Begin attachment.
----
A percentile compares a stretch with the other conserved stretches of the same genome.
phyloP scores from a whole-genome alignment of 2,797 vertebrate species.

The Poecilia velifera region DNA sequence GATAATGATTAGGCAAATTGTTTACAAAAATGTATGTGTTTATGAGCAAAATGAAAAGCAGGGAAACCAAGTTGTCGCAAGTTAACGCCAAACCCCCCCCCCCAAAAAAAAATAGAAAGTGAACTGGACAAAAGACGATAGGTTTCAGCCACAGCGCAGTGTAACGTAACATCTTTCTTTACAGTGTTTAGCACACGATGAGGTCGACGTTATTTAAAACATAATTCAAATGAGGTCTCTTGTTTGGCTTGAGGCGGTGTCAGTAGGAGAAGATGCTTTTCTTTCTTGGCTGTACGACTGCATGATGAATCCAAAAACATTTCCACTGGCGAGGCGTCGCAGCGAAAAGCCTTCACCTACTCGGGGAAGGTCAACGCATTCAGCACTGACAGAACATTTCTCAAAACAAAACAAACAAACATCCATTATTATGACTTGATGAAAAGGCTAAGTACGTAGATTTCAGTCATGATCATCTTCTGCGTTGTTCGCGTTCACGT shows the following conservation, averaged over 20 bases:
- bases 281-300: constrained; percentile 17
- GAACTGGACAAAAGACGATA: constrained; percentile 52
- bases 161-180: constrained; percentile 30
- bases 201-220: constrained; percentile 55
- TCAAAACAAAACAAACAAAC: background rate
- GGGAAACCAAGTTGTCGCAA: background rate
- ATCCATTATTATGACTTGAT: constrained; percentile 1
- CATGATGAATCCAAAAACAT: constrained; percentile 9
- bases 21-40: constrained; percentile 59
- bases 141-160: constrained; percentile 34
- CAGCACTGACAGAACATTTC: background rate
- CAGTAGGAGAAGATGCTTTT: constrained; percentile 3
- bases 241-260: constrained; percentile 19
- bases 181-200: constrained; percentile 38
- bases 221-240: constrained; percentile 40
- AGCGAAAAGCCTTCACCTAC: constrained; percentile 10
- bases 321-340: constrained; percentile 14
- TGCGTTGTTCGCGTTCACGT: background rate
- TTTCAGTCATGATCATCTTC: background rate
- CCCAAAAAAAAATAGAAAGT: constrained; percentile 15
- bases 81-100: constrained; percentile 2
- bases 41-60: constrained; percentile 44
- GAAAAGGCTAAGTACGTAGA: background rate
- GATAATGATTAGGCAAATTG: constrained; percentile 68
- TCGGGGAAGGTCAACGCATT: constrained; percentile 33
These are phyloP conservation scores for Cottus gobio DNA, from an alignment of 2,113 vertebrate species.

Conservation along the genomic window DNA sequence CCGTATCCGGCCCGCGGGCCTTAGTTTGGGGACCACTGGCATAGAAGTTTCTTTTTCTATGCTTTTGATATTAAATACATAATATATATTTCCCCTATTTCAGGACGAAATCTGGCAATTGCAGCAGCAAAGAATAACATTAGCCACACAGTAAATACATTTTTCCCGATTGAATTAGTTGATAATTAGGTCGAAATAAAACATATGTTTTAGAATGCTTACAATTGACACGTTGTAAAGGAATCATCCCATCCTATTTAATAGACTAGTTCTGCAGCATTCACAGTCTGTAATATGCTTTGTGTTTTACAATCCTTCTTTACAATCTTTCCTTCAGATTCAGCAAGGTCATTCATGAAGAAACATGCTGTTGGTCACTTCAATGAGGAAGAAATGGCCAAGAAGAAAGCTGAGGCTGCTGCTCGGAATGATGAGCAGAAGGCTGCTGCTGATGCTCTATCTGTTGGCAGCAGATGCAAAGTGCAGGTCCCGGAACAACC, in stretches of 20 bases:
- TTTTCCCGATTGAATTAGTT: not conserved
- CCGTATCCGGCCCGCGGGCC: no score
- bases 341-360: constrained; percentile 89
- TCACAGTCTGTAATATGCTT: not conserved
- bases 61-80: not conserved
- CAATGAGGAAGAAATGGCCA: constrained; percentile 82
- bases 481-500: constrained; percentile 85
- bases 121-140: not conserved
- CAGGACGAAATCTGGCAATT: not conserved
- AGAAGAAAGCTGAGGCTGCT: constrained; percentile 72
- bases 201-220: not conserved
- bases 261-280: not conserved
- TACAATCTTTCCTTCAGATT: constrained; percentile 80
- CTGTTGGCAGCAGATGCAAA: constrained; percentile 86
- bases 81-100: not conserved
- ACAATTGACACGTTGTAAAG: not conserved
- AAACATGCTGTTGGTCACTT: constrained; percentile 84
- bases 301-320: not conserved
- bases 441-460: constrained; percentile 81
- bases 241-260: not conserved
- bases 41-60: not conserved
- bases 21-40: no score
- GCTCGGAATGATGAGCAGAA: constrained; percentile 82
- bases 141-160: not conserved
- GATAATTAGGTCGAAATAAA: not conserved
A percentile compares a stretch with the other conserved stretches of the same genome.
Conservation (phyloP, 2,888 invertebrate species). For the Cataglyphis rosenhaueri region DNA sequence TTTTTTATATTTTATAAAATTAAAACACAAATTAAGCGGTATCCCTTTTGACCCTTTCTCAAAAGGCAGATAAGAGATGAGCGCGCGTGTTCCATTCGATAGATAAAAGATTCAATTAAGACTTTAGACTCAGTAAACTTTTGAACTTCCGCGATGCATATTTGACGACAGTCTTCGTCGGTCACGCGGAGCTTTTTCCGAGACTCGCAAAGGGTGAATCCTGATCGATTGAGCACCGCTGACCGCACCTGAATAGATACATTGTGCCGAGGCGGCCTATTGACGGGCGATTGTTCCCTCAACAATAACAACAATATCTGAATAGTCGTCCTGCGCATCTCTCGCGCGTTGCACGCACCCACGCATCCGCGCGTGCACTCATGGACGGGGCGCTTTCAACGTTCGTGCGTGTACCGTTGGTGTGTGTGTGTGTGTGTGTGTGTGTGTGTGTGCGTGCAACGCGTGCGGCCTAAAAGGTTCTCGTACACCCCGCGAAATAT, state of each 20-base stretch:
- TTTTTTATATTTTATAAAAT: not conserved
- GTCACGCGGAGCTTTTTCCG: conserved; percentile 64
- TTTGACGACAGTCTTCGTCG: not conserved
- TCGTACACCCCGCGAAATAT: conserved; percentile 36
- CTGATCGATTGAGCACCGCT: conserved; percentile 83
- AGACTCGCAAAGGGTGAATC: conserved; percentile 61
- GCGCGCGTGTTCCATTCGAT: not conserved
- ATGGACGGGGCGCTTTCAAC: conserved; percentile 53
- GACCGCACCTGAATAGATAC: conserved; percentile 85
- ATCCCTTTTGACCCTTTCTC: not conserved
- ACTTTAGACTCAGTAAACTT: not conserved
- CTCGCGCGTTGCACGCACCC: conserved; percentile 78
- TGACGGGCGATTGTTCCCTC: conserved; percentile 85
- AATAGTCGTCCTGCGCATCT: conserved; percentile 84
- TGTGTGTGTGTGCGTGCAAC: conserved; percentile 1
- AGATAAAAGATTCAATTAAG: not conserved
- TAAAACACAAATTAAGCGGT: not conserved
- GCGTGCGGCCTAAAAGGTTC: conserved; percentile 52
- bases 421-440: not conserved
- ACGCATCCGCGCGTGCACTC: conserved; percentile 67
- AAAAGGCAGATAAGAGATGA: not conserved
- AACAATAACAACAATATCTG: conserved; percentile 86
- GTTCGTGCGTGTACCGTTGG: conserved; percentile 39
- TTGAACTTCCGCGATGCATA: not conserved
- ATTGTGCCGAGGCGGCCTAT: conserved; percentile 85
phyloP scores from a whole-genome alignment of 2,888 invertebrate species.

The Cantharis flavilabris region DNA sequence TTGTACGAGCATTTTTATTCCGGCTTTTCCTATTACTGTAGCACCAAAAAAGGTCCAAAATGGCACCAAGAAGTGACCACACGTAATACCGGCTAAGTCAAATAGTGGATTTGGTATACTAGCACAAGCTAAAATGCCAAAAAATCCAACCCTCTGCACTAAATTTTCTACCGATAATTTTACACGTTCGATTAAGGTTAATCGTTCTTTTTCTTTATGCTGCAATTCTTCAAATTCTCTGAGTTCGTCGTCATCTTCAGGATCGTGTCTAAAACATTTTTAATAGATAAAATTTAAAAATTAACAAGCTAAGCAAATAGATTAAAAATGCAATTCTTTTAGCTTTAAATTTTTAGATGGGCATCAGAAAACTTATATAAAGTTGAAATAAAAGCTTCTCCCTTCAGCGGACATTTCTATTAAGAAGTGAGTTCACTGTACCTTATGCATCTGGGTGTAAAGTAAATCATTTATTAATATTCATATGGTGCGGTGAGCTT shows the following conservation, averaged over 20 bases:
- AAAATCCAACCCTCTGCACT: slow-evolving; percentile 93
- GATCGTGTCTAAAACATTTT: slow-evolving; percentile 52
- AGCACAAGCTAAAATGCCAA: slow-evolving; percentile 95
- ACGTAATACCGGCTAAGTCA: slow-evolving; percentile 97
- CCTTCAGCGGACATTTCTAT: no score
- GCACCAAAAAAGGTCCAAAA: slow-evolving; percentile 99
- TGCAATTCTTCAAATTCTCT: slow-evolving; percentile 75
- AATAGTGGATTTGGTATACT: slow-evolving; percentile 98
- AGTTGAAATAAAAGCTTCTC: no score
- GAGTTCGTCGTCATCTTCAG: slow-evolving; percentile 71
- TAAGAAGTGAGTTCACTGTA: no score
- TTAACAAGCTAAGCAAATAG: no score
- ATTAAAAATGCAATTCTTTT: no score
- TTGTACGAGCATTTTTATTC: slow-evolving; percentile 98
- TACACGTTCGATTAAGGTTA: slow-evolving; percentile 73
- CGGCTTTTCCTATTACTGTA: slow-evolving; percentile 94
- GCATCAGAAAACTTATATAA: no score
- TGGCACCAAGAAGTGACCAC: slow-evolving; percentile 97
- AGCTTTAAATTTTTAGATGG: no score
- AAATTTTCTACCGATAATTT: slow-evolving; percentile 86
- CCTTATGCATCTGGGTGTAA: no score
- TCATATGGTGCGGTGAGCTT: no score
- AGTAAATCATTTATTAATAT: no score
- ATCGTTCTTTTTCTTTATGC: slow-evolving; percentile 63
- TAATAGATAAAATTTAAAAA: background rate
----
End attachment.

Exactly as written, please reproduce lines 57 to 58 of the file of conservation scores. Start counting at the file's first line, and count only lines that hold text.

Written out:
Conservation (phyloP, 2,888 invertebrate species). For the Cataglyphis rosenhaueri region DNA sequence TTTTTTATATTTTATAAAATTAAAACACAAATTAAGCGGTATCCCTTTTGACCCTTTCTCAAAAGGCAGATAAGAGATGAGCGCGCGTGTTCCATTCGATAGATAAAAGATTCAATTAAGACTTTAGACTCAGTAAACTTTTGAACTTCCGCGATGCATATTTGACGACAGTCTTCGTCGGTCACGCGGAGCTTTTTCCGAGACTCGCAAAGGGTGAATCCTGATCGATTGAGCACCGCTGACCGCACCTGAATAGATACATTGTGCCGAGGCGGCCTATTGACGGGCGATTGTTCCCTCAACAATAACAACAATATCTGAATAGTCGTCCTGCGCATCTCTCGCGCGTTGCACGCACCCACGCATCCGCGCGTGCACTCATGGACGGGGCGCTTTCAACGTTCGTGCGTGTACCGTTGGTGTGTGTGTGTGTGTGTGTGTGTGTGTGTGTGCGTGCAACGCGTGCGGCCTAAAAGGTTCTCGTACACCCCGCGAAATAT, state of each 20-base stretch:
- TTTTTTATATTTTATAAAAT: not conserved